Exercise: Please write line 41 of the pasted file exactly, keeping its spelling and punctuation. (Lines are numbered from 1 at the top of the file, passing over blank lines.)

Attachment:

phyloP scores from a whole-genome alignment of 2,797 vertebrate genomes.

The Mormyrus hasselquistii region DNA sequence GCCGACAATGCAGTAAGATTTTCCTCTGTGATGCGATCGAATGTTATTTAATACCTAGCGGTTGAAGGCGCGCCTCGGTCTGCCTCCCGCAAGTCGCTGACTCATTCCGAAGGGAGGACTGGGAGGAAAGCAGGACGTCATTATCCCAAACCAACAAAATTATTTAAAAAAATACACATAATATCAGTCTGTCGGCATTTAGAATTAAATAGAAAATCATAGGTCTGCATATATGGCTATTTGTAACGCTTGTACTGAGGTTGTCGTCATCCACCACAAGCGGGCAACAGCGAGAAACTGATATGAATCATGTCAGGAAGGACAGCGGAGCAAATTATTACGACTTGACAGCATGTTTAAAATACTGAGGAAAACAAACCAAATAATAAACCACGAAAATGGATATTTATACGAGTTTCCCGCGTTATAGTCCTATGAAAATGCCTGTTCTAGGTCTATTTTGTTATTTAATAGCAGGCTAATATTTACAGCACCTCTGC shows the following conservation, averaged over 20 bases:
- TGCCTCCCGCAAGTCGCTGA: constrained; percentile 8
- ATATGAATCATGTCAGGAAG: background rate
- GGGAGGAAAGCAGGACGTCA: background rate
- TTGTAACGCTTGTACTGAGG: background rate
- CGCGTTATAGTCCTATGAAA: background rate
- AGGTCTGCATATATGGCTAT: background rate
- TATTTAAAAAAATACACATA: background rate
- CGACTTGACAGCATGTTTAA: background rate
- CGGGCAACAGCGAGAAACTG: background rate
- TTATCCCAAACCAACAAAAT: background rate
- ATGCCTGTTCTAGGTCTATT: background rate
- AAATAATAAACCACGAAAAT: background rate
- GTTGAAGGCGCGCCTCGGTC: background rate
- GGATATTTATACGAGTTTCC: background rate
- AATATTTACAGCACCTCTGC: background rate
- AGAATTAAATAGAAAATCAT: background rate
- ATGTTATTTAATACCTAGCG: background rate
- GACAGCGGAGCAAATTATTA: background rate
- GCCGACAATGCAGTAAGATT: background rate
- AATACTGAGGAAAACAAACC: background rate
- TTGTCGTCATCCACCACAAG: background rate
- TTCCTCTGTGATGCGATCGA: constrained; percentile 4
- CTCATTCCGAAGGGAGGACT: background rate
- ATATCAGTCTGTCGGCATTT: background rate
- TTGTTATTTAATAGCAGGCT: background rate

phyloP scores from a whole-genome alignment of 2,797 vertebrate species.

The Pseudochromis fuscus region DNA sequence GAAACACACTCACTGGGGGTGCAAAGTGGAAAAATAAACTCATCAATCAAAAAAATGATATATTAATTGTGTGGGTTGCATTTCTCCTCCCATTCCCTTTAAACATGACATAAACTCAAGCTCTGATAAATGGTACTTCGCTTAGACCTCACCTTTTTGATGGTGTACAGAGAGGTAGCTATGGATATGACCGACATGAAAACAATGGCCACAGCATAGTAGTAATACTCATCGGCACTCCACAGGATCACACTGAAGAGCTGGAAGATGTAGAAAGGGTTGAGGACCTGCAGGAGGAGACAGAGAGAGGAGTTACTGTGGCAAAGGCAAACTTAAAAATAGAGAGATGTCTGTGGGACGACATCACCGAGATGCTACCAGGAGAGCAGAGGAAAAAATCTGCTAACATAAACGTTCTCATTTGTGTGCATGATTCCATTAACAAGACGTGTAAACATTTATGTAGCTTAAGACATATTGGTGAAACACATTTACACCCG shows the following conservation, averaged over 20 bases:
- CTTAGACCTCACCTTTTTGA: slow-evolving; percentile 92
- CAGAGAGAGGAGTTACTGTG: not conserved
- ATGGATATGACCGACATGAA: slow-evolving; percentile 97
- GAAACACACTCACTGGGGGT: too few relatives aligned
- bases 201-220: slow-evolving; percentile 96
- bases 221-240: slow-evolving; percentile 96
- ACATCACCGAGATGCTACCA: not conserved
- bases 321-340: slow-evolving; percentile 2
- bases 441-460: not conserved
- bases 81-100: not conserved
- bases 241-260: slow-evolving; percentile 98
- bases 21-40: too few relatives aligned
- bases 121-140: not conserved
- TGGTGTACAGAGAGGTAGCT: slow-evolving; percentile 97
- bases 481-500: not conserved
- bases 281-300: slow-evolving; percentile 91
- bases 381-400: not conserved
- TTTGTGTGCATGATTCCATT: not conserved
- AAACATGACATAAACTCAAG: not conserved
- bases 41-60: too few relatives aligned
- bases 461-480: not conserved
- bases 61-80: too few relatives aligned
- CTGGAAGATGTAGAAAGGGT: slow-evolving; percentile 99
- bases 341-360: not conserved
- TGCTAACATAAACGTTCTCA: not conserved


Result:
- bases 21-40: too few relatives aligned